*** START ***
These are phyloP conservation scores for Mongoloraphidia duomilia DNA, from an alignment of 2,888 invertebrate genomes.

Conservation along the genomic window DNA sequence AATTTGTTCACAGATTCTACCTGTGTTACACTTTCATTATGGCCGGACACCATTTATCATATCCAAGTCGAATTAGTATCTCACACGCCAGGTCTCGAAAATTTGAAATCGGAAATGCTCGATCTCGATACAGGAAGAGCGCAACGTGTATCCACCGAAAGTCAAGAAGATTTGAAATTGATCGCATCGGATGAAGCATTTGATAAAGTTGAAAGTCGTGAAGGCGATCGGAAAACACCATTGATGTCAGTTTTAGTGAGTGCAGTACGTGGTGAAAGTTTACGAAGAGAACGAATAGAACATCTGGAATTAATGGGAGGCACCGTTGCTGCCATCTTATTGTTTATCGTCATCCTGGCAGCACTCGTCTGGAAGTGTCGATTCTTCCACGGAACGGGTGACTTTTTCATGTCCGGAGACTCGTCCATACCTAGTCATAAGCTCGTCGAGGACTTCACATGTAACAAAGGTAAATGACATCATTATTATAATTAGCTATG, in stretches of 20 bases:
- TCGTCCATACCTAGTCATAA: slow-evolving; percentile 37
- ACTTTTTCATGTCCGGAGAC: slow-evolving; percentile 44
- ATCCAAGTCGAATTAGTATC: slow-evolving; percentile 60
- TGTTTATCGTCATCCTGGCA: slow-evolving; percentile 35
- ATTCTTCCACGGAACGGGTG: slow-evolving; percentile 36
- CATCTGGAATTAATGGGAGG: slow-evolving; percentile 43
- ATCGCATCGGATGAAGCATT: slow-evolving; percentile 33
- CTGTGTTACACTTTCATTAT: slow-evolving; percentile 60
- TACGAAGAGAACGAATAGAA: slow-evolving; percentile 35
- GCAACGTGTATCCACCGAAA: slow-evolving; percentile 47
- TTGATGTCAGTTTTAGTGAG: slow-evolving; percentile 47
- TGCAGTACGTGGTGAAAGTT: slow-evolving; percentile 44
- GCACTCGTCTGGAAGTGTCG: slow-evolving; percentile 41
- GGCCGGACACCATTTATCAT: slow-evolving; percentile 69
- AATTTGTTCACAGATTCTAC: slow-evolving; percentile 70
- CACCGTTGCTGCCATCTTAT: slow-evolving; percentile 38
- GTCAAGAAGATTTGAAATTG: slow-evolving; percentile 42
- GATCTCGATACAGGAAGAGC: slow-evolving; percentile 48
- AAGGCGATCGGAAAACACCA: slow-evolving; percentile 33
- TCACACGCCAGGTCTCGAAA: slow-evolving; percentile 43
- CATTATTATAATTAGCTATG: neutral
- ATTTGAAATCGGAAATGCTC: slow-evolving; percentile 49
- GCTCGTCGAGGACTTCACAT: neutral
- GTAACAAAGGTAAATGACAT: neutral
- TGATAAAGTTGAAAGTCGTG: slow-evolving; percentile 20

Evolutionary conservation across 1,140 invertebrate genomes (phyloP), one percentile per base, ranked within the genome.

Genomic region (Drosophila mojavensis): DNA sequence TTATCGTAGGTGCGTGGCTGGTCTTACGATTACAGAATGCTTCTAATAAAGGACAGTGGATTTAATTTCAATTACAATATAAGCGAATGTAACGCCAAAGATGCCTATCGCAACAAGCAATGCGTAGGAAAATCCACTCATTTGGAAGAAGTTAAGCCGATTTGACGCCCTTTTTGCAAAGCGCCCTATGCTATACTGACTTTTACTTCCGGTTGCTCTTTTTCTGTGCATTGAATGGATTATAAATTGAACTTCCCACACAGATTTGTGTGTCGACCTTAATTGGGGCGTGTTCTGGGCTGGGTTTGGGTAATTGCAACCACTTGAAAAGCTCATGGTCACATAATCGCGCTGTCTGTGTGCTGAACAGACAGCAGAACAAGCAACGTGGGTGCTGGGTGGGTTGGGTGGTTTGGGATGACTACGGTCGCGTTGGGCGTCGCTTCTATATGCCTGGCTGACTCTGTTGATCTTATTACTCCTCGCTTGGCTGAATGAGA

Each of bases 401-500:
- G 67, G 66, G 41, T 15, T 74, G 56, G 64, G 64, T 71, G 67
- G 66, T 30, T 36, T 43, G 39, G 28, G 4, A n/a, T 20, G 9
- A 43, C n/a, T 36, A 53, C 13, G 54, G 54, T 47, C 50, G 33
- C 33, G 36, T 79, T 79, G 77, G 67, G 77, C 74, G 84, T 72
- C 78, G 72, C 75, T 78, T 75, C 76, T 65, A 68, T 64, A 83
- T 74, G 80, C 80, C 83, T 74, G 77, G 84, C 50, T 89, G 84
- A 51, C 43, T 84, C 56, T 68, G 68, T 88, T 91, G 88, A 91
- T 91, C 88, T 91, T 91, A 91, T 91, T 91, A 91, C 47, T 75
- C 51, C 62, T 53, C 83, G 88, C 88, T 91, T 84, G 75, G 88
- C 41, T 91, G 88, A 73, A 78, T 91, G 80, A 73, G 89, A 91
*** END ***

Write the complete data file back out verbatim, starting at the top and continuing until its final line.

These are phyloP conservation scores for Mongoloraphidia duomilia DNA, from an alignment of 2,888 invertebrate genomes.

Conservation along the genomic window DNA sequence AATTTGTTCACAGATTCTACCTGTGTTACACTTTCATTATGGCCGGACACCATTTATCATATCCAAGTCGAATTAGTATCTCACACGCCAGGTCTCGAAAATTTGAAATCGGAAATGCTCGATCTCGATACAGGAAGAGCGCAACGTGTATCCACCGAAAGTCAAGAAGATTTGAAATTGATCGCATCGGATGAAGCATTTGATAAAGTTGAAAGTCGTGAAGGCGATCGGAAAACACCATTGATGTCAGTTTTAGTGAGTGCAGTACGTGGTGAAAGTTTACGAAGAGAACGAATAGAACATCTGGAATTAATGGGAGGCACCGTTGCTGCCATCTTATTGTTTATCGTCATCCTGGCAGCACTCGTCTGGAAGTGTCGATTCTTCCACGGAACGGGTGACTTTTTCATGTCCGGAGACTCGTCCATACCTAGTCATAAGCTCGTCGAGGACTTCACATGTAACAAAGGTAAATGACATCATTATTATAATTAGCTATG, in stretches of 20 bases:
- TCGTCCATACCTAGTCATAA: slow-evolving; percentile 37
- ACTTTTTCATGTCCGGAGAC: slow-evolving; percentile 44
- ATCCAAGTCGAATTAGTATC: slow-evolving; percentile 60
- TGTTTATCGTCATCCTGGCA: slow-evolving; percentile 35
- ATTCTTCCACGGAACGGGTG: slow-evolving; percentile 36
- CATCTGGAATTAATGGGAGG: slow-evolving; percentile 43
- ATCGCATCGGATGAAGCATT: slow-evolving; percentile 33
- CTGTGTTACACTTTCATTAT: slow-evolving; percentile 60
- TACGAAGAGAACGAATAGAA: slow-evolving; percentile 35
- GCAACGTGTATCCACCGAAA: slow-evolving; percentile 47
- TTGATGTCAGTTTTAGTGAG: slow-evolving; percentile 47
- TGCAGTACGTGGTGAAAGTT: slow-evolving; percentile 44
- GCACTCGTCTGGAAGTGTCG: slow-evolving; percentile 41
- GGCCGGACACCATTTATCAT: slow-evolving; percentile 69
- AATTTGTTCACAGATTCTAC: slow-evolving; percentile 70
- CACCGTTGCTGCCATCTTAT: slow-evolving; percentile 38
- GTCAAGAAGATTTGAAATTG: slow-evolving; percentile 42
- GATCTCGATACAGGAAGAGC: slow-evolving; percentile 48
- AAGGCGATCGGAAAACACCA: slow-evolving; percentile 33
- TCACACGCCAGGTCTCGAAA: slow-evolving; percentile 43
- CATTATTATAATTAGCTATG: neutral
- ATTTGAAATCGGAAATGCTC: slow-evolving; percentile 49
- GCTCGTCGAGGACTTCACAT: neutral
- GTAACAAAGGTAAATGACAT: neutral
- TGATAAAGTTGAAAGTCGTG: slow-evolving; percentile 20

Evolutionary conservation across 1,140 invertebrate genomes (phyloP), one percentile per base, ranked within the genome.

Genomic region (Drosophila mojavensis): DNA sequence TTATCGTAGGTGCGTGGCTGGTCTTACGATTACAGAATGCTTCTAATAAAGGACAGTGGATTTAATTTCAATTACAATATAAGCGAATGTAACGCCAAAGATGCCTATCGCAACAAGCAATGCGTAGGAAAATCCACTCATTTGGAAGAAGTTAAGCCGATTTGACGCCCTTTTTGCAAAGCGCCCTATGCTATACTGACTTTTACTTCCGGTTGCTCTTTTTCTGTGCATTGAATGGATTATAAATTGAACTTCCCACACAGATTTGTGTGTCGACCTTAATTGGGGCGTGTTCTGGGCTGGGTTTGGGTAATTGCAACCACTTGAAAAGCTCATGGTCACATAATCGCGCTGTCTGTGTGCTGAACAGACAGCAGAACAAGCAACGTGGGTGCTGGGTGGGTTGGGTGGTTTGGGATGACTACGGTCGCGTTGGGCGTCGCTTCTATATGCCTGGCTGACTCTGTTGATCTTATTACTCCTCGCTTGGCTGAATGAGA

Each of bases 401-500:
- G 67, G 66, G 41, T 15, T 74, G 56, G 64, G 64, T 71, G 67
- G 66, T 30, T 36, T 43, G 39, G 28, G 4, A n/a, T 20, G 9
- A 43, C n/a, T 36, A 53, C 13, G 54, G 54, T 47, C 50, G 33
- C 33, G 36, T 79, T 79, G 77, G 67, G 77, C 74, G 84, T 72
- C 78, G 72, C 75, T 78, T 75, C 76, T 65, A 68, T 64, A 83
- T 74, G 80, C 80, C 83, T 74, G 77, G 84, C 50, T 89, G 84
- A 51, C 43, T 84, C 56, T 68, G 68, T 88, T 91, G 88, A 91
- T 91, C 88, T 91, T 91, A 91, T 91, T 91, A 91, C 47, T 75
- C 51, C 62, T 53, C 83, G 88, C 88, T 91, T 84, G 75, G 88
- C 41, T 91, G 88, A 73, A 78, T 91, G 80, A 73, G 89, A 91